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« #19823 : June 19, 2021, 11:57:59 PM »

And I wasn't anti-Frog until . . . no, wait, well yeah, I was always anti-Frog.

I wasn?t even a frog until I met you.

I?m glad you liked Edgar?s doc! It?s gonna be released in July here.  With a little luck masks won?t be mandatory inside theaters at that point. Thanks for the links. I? lost in the mountains these day I?ll check them out later this week.


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« #19824 : June 21, 2021, 05:52:51 PM »


Other notable films by Deville are Le mouton enrage (1974), La lectrice (1988), Toutes peines confondues (1992) or Benjamin ou Les memoires d'un puceau (1966).

https://en.wikipedia.org/wiki/Michel_Deville
Although I didn't like Death in a French Garden (5/10), I thought it was interesting enough to seek out other films by Deville. I realized that I had actually seen Le mouton enrage earlier when I was on a Romy Schneider kick, and revisited it (7/10). Then I tried La lectrice, but couldn't finish it (unconvincing characters, cheap looking sets, a "clever" plot--yawn). Today I tried The Woman in Blue--success at last: 10/10. This one has the director's stamp, and everything works. Deville favors the classical repertory for his scores: here it is justified because the lead character (played by Michel Piccoli) is a music critic. The story is about a man who glimpses a woman one day (the title character) and then spends the film trying to find her (one of the film's gags is that the obscure object of his desire and his long-time girlfriend are both played by Lea Massari). There are the usual stories-within-stories approach, but not overdone, and intelligently deployed. A lot of the plot is conveyed visually, without a lot of exposition. Finally there is a great gag with a "Finlande" travel poster at the end. Real characters, real humor, real angst. I think I'm going to stop writing this and watch it again.



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« #19825 : June 21, 2021, 07:52:52 PM »

Although I didn't like Death in a French Garden (5/10), I thought it was interesting enough to seek out other films by Deville. I realized that I had actually seen Le mouton enrage earlier when I was on a Romy Schneider kick, and revisited it (7/10). Then I tried La lectrice, but couldn't finish it (unconvincing characters, cheap looking sets, a "clever" plot--yawn). Today I tried The Woman in Blue--success at last: 10/10. This one has the director's stamp, and everything works. Deville favors the classical repertory for his scores: here it is justified because the lead character (played by Michel Piccoli) is a music critic. The story is about a man who glimpses a woman one day (the title character) and then spends the film trying to find her (one of the film's gags is that the obscure object of his desire and his long-time girlfriend are both played by Lea Massari). There are the usual stories-within-stories approach, but not overdone, and intelligently deployed. A lot of the plot is conveyed visually, without a lot of exposition. Finally there is a great gag with a "Finlande" travel poster at the end. Real characters, real humor, real angst. I think I'm going to stop writing this and watch it again.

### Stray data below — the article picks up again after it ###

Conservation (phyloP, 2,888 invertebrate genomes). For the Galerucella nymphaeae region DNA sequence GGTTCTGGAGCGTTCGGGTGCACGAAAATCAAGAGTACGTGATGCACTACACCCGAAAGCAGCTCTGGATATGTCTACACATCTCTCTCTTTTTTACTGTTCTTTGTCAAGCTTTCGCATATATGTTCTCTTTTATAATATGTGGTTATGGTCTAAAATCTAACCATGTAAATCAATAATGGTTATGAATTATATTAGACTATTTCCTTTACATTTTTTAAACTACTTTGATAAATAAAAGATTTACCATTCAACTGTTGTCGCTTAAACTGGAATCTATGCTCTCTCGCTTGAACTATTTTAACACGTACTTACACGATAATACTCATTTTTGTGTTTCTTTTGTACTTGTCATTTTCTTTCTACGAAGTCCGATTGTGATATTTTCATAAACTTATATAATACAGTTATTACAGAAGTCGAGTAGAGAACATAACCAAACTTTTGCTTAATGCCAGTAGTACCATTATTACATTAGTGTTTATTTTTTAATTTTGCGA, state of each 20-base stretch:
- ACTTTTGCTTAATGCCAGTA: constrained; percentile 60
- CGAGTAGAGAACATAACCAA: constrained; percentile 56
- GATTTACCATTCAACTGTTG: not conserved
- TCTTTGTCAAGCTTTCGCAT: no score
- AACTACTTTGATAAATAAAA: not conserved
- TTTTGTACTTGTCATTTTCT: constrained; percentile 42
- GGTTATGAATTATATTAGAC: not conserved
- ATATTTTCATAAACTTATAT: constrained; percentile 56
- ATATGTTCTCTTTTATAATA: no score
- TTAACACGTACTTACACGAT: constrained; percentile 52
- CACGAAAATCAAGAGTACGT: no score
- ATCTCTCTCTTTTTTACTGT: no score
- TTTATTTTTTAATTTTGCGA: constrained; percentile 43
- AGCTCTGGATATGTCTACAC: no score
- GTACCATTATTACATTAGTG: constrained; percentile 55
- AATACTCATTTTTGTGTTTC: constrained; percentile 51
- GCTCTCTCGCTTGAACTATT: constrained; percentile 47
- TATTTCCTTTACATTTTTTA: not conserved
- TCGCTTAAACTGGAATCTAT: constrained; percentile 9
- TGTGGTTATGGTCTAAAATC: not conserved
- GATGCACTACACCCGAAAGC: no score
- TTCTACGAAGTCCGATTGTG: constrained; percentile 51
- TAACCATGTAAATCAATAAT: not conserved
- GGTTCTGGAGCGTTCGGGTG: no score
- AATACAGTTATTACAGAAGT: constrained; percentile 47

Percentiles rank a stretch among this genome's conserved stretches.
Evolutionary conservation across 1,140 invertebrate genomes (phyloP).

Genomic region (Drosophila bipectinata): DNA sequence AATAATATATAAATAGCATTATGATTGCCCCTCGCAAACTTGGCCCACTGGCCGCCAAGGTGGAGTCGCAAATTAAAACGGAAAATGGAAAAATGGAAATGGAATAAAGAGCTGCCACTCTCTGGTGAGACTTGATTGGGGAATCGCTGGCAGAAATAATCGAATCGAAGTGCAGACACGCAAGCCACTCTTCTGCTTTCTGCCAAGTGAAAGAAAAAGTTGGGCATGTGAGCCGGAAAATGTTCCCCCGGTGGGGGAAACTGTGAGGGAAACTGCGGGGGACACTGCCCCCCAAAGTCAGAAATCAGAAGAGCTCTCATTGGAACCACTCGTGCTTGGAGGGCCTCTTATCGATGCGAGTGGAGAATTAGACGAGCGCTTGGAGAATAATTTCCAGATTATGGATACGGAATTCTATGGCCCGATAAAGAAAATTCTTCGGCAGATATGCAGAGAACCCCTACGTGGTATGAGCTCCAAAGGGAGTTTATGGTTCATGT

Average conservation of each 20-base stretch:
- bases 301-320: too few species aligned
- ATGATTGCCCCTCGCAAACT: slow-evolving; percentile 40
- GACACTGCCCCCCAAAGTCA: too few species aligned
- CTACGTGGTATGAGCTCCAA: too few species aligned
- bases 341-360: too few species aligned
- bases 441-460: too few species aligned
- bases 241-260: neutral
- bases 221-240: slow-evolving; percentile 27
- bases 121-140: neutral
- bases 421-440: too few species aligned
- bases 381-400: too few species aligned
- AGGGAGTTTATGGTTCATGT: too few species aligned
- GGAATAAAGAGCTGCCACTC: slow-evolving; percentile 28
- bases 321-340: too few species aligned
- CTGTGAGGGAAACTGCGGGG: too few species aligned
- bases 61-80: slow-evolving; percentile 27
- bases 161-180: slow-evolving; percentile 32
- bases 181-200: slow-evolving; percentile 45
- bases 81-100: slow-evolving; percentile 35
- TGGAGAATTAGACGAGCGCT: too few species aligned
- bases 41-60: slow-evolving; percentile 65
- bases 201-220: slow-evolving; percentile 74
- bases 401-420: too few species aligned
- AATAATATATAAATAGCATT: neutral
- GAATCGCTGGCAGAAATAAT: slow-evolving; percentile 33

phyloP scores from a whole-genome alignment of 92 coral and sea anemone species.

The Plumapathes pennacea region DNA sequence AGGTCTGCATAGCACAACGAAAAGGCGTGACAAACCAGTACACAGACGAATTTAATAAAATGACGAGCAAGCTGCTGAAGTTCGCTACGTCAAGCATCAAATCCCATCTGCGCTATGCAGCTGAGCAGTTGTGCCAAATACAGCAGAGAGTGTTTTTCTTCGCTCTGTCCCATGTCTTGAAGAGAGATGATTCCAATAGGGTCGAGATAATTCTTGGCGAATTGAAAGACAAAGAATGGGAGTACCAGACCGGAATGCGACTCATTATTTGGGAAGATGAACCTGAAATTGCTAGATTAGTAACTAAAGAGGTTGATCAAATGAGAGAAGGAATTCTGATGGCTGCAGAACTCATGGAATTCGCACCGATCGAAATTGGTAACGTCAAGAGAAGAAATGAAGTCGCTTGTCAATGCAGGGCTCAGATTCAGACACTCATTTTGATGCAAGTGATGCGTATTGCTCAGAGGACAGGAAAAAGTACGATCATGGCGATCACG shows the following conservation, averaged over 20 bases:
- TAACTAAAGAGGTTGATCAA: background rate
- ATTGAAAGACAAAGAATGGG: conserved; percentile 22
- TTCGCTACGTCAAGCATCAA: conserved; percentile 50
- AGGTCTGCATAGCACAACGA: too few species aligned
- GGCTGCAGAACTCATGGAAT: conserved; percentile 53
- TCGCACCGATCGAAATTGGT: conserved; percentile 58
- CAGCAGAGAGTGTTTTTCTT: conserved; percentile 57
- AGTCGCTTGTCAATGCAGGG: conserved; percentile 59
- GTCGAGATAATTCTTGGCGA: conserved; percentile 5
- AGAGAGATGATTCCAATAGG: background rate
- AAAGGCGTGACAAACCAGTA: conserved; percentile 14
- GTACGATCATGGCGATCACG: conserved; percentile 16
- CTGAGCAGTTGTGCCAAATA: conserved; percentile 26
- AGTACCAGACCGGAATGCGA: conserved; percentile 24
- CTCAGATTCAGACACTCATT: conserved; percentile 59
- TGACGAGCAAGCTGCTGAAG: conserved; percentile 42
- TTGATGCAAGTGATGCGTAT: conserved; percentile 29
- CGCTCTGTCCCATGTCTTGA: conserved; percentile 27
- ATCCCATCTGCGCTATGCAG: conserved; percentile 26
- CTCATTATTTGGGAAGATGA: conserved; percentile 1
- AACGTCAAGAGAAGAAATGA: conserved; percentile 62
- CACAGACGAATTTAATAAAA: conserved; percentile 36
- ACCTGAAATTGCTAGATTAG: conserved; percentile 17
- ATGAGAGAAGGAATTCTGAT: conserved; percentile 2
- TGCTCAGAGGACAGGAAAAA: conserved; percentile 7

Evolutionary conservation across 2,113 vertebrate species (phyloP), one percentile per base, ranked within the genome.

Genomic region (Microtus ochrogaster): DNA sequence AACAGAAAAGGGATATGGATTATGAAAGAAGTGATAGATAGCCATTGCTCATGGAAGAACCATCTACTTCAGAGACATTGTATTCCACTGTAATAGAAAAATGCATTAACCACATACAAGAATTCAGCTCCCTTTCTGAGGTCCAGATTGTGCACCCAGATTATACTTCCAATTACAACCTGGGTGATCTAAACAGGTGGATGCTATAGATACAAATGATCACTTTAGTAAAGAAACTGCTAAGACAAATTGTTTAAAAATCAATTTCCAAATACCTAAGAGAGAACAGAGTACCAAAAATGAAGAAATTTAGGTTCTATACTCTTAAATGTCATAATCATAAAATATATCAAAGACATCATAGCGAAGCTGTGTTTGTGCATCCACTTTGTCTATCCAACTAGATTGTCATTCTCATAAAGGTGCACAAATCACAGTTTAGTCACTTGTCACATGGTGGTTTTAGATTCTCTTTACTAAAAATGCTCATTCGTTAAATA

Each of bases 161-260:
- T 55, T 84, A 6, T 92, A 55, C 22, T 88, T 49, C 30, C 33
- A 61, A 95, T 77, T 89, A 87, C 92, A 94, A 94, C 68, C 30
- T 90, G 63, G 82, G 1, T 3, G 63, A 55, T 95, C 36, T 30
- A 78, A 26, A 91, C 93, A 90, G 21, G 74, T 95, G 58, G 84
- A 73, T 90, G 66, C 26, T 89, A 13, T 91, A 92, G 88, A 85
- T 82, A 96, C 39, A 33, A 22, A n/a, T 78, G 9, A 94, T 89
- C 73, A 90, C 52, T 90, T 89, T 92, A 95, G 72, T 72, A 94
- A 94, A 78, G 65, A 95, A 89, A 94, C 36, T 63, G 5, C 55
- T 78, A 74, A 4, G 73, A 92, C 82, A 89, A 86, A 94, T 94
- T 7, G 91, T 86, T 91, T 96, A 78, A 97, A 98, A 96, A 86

It's even funnier the second time.



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« #19826 : June 22, 2021, 12:23:47 PM »

The Missing Juror (1944) - 6/10. George Macready is wrongfully convicted of murder and sentenced to hang. At the last moment a crusading news reporter (Jim Bannon, who bears an uncanny resemblance to Ben Affleck) finds evidence that gets him pardoned. The experience, though, causes Macready's mind to crack, and he then proceeds, Phibes-like, to kill one by one the members of the jury that convicted him.  Janis Carter plays one of his intended victims and Bannon's love interest. There's an amazing scene at mid-film that has Mike Mazurki, as a steam bath attendant, quoting from Wilde's The Ballad of Reading Gaol. Must be seen to be believed. The whole film is only 66 minutes long. Directed with flair by Oscar Boetticher, Jr.

« : June 22, 2021, 02:40:44 PM dave jenkins »


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« #19827 : June 24, 2021, 01:45:32 PM »

Irezumi/ Spider Tattoo (1966) - 4/10. Disappointing film. Visually wonderful (and the new blu serves the vivid color images well), in terms of plot there is no there there. A beautiful woman (Ayako Wakao) is kidnapped and sold. A tattoo artist takes temporary possession of her and inks a spider with a human face on her back. Thereafter the woman seeks to destroy every man that crosses her path (with great success). After killing everyone she can, she herself is killed. And then the killer who kills her kills himself. The end. Uh, maybe this could have benefited from, you know, a sub-plot or two? Adapted from Tanizaki's first published short story, it seems to be no more than a premise stretched into a feature. A shame, as Masumura is usually so good with plot. Oh well, he made other films.



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« #19828 : June 26, 2021, 02:48:09 PM »

Flowers of Shanghai (1998) - 8/10. There's a story, yeah, but it's pretty trivial. Mostly this is about the ambience within 19th Century "flower houses" which, commenter Tony Rayns is at pains to explain, were not brothels. Appropriately, the entire film is shot on lavish sets and there are no exteriors. Art direction, costumes and hairstyles: fabulous. Long takes abound--there are maybe 40 shots in the 113 minute film. Cinematographer Mark Lee Ping-bing keeps everything convincingly dark. Yoshihiro Hanno supplies a great electronic score (I love that album he did with Mick Karn). From an 1892 novel by Han Ziyun, a film by Hou Hsiao-Hsien.



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« #19829 : June 27, 2021, 01:10:46 PM »

Unstoppable (2010) - 10/10. I would have thought remaking Runaway Train was a bad idea. I would have thought wrong. RIP, Tony Scott.



"McFilms are commodities and, as such, must be QA'd according to industry standards."